Martin, Derrick and Frank having a little down time at the coffee table.

Martin, Derick and Frank having a little down time at the coffee table.

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Dr. Derick Strode , Dr. Martin Stone, Linda and Tom (Cloudbridge) – Now considered long time friends.

Tom with our good friend Dr. Keith Philips

Tom with our good friend Dr. Keith Philips

 

Tom still has it when it comes to leading the long hikes - notice the students struggling behind him!

Tom still has it when it comes to leading the long hikes – notice the students struggling behind him!

Frank is our butterfly expert. As you can see he has much finess with his netting demonstration. netting.

Frank is our butterfly expert – as you can see in the finesse of this netting demonstration.

 

Early morning near the dorms

Jenn Powell has extensive experience in field research.

 

Clarice and her epyphyte group

Clarice Esch and her epiphyte group –  Clarice was a Gatton student 7 years ago.  Now she is working on her graduate degree, but returns to Cloudbridge every year as a leader for this study abroad program.

 

Linda assists with the tree group as well as teaching the jungle art class

Linda assists with the tree group as well as teaching the jungle art class and gives a climate change presentation.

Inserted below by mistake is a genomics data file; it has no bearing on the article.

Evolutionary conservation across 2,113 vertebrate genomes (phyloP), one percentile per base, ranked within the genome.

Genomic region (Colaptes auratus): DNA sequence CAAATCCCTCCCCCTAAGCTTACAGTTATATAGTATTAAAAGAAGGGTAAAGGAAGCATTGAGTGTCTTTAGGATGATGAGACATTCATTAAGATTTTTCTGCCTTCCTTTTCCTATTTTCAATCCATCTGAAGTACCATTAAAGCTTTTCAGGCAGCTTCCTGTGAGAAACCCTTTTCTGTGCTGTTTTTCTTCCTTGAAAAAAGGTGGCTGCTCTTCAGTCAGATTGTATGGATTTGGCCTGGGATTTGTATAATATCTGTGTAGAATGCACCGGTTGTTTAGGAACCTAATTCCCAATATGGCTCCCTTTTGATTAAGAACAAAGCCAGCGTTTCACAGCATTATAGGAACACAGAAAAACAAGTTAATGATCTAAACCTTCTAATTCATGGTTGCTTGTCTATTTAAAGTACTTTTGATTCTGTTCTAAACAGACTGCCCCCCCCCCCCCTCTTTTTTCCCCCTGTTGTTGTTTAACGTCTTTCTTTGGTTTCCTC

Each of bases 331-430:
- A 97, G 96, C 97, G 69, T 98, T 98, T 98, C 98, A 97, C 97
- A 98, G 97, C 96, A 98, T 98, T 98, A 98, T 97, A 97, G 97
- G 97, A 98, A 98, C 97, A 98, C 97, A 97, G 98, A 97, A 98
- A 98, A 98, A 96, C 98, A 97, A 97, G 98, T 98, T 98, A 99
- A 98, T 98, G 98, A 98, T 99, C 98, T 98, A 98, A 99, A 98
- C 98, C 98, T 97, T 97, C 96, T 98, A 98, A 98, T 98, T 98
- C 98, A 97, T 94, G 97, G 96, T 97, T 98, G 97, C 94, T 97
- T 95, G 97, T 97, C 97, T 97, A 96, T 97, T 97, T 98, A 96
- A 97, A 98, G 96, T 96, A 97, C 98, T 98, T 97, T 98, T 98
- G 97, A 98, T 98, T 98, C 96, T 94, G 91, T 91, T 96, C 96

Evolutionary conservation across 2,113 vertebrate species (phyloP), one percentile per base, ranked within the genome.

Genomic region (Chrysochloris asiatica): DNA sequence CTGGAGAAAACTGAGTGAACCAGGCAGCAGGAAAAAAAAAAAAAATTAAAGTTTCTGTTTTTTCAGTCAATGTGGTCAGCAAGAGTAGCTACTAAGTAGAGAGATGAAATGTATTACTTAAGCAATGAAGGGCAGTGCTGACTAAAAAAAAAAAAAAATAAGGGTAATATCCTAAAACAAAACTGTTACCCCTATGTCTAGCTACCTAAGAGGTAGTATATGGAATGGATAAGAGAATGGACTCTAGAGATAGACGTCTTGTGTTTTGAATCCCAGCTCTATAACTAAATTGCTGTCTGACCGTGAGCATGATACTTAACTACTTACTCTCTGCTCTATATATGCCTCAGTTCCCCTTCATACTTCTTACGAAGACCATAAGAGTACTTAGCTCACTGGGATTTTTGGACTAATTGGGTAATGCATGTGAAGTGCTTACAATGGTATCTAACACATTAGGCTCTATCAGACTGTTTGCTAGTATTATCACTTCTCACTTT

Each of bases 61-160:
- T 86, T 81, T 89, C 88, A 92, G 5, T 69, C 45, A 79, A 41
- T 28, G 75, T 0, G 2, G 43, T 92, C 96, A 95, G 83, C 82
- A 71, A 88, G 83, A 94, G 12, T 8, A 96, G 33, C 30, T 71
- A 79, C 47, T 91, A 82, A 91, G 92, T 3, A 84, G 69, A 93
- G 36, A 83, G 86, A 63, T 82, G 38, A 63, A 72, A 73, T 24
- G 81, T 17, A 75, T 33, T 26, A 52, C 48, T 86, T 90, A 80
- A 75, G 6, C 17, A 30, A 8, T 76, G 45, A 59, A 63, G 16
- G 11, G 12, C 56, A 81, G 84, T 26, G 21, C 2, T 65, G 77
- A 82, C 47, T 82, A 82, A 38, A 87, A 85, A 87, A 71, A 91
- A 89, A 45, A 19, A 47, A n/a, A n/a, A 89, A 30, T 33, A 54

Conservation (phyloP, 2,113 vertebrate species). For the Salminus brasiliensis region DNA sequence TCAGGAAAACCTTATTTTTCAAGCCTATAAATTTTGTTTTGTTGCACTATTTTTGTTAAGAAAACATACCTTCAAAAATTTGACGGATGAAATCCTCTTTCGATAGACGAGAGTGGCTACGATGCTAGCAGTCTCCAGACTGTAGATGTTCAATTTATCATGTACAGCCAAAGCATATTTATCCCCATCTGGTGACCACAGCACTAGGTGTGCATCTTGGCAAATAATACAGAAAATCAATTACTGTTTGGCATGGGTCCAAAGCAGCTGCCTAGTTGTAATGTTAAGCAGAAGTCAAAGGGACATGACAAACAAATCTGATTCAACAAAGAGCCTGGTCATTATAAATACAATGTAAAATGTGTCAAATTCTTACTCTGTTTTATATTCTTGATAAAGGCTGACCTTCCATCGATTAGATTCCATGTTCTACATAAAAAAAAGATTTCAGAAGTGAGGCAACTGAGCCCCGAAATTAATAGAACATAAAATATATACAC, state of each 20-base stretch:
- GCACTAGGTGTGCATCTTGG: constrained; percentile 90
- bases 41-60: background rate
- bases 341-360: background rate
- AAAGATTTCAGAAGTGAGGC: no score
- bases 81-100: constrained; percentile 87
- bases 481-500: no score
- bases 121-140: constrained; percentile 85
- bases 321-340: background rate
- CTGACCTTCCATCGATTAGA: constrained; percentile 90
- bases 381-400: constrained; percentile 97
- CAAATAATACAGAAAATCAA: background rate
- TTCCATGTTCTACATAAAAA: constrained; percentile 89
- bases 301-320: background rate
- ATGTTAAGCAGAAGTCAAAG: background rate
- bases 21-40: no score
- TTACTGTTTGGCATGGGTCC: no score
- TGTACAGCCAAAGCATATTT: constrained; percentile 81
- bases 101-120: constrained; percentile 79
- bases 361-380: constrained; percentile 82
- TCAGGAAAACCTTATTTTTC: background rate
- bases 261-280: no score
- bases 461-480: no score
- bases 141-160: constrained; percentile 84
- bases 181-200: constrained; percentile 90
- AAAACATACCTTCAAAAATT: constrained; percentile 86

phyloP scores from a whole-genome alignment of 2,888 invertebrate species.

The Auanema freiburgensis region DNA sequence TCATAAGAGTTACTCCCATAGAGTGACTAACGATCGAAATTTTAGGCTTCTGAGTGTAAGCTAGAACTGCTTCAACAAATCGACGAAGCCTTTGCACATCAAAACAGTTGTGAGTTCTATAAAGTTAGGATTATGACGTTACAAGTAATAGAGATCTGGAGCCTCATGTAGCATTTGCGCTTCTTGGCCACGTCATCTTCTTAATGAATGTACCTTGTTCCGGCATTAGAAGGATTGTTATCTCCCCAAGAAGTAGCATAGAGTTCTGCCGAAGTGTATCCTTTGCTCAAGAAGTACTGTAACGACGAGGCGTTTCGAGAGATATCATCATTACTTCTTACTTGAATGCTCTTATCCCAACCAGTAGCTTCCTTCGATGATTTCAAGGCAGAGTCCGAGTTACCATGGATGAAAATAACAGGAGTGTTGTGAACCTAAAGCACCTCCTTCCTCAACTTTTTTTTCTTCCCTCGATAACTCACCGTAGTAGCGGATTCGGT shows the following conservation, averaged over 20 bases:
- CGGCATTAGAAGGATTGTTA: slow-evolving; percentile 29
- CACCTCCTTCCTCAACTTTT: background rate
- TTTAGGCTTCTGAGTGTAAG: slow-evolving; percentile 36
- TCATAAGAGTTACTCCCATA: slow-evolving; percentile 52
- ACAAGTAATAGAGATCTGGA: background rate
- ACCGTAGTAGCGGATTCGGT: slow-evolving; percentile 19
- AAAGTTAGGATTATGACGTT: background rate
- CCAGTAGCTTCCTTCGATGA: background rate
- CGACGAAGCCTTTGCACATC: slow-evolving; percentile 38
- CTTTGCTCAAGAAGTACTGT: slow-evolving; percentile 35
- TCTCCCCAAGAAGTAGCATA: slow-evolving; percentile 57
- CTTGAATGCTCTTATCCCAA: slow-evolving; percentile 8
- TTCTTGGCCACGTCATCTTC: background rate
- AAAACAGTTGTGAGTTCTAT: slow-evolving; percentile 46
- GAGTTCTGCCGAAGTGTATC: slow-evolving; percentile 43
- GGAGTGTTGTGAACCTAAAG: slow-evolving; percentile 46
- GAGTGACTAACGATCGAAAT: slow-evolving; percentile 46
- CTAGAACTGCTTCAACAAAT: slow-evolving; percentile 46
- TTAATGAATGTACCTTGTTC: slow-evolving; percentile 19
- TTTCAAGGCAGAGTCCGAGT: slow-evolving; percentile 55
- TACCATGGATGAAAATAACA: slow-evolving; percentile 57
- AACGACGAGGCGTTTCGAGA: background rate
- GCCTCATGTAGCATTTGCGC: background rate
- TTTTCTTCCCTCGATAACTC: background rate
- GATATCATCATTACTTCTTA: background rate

Out in the field, or should I say high on the slopes, the student groups are introduced to tropical reforestation and environmental research. This is not necessarily the main interest or career focus of every student. This school has students with engineering, math and computer science minds to name a few.  Never the less everyone jumps into the particular study group that they have been assigned and the magic of nature and the challenges of biology open up new perspectives.

Clarices epiphyte group on their way up the trail

Clarice’s epiphyte group on their way up the trail

 

Collecting data

Collecting data

 

Soil evaluation - does throwing it in the air to see if it stays together count as a viable test?

Soil evaluation – does throwing it in the air to see if it stays together count as a viable test?

 

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Identifying the right plants can be a challenge